FOLLOW THE VISITOR RULES!
Visitors in the mountain huts and campground are to refrain from disturbing others from 11 pm to 7 am. Exercise caution in the hot spring area, keep to the platforms. The water is from 70-100 degrees C so children must be kept under constant observation, even near hot springs which are not boiling.
All damage to the natural environment is prohibited. Treat the geological formations and vegetation with care, and refrain from building cairns, breaking off pieces of the hot spring crusts or altering their appearance in any way. Do not throw rocks, turf or other objects into the hot springs, they will become blocked. Camping is only permitted in the campground area. Do not drive off-road. Take refuse back with you, or put it into refuse containers. Bathers are reminded not to take soap or glass containers along to the pool.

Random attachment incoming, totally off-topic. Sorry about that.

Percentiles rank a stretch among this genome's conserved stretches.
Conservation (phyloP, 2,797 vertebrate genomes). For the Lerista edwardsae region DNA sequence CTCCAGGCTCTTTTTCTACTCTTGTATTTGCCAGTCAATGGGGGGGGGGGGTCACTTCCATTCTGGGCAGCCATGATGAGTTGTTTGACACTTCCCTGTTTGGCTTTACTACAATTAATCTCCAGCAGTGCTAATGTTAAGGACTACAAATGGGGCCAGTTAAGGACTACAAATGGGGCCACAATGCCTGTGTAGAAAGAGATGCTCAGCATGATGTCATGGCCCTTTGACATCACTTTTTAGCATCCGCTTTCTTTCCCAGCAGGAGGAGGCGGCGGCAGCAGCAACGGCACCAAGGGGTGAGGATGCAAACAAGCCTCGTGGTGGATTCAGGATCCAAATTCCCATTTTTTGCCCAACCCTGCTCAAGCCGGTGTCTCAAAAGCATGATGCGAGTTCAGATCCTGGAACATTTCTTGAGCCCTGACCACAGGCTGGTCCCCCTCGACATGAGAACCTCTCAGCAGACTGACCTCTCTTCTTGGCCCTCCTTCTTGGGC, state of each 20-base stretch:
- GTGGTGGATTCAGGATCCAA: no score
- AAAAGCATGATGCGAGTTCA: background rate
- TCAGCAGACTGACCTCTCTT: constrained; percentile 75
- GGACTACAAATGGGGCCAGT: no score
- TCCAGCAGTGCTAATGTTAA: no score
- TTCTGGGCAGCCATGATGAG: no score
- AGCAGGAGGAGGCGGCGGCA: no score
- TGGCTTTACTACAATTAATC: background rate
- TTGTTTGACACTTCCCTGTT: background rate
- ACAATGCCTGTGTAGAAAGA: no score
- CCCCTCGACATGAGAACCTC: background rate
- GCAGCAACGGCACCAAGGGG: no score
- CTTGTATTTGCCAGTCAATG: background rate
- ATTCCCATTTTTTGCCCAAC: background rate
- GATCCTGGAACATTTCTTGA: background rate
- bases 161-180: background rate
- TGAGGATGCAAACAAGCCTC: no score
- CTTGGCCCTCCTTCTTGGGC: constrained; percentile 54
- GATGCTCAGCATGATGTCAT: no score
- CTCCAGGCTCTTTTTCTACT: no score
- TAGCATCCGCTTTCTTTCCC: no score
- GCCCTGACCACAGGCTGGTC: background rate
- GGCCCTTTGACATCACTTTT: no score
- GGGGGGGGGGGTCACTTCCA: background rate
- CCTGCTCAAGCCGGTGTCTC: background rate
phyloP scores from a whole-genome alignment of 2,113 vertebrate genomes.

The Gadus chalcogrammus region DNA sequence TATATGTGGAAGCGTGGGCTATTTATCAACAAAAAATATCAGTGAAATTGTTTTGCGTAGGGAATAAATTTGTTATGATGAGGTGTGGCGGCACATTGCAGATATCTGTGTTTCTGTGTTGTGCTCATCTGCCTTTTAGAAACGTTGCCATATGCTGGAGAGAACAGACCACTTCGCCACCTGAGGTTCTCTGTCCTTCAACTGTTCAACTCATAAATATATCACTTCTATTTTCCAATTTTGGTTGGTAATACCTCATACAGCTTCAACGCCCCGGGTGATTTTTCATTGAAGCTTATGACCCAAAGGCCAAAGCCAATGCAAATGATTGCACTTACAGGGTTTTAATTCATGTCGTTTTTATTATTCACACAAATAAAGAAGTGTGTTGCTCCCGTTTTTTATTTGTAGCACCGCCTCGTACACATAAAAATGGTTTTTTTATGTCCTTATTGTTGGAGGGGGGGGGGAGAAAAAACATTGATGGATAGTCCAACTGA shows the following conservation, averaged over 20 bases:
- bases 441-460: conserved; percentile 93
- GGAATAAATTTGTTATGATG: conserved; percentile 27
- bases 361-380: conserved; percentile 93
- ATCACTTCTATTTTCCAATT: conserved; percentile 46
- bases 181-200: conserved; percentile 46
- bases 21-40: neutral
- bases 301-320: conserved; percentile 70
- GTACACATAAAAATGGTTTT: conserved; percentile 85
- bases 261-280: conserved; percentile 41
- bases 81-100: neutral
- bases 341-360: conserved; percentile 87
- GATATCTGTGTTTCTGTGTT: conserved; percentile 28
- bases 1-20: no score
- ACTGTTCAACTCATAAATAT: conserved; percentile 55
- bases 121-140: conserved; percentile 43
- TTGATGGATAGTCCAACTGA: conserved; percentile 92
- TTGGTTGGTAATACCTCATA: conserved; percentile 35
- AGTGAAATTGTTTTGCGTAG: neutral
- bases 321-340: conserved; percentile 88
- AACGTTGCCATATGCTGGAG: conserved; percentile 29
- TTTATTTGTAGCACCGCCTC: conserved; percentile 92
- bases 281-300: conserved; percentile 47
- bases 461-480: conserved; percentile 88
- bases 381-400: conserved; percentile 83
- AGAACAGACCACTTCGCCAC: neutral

An increasing number of travellers head for Hveravellir during winter months. As the weather can quickly worsen in the highlands, travellers should always be well outfitted and notify others of their journey. All traffic is prohibited in spring once the snows begin to melt until the highland tracks re-open for summer traffic. Maps indicating the openings are printed each spring.
The wardens of the Iceland Nature Conservation Council and FÍ are on the job at Hveravellir from the time the mountain tracks open in late June -early July until the end of August. They look after the campground and mountain huts, provide information, and make sure rules are complied with. Weather station attendants look after the mountain huts during the winter months. Reserve mountain hut accommodation in advance at the Touring Club office. Tel. 568 2533 (85 41193).
Náttúruverndarráð, Hlemmi 3, 105 Reykavík
Ferðafélag Íslands, Mörkinni 6, 108 Reykjavík
All information presented within this webpage are taken from the small booklet "HVERAVELLIR" you get from Ferðafélag Íslands during your stay at Hveravellir. Ask the warden in the mountain hut! Also these photo´s were scanned from this booklet.
High resolution photos:
|Mountain Hut Hveravellir
Low resolution photos:
|Mountain Hut Hveravellir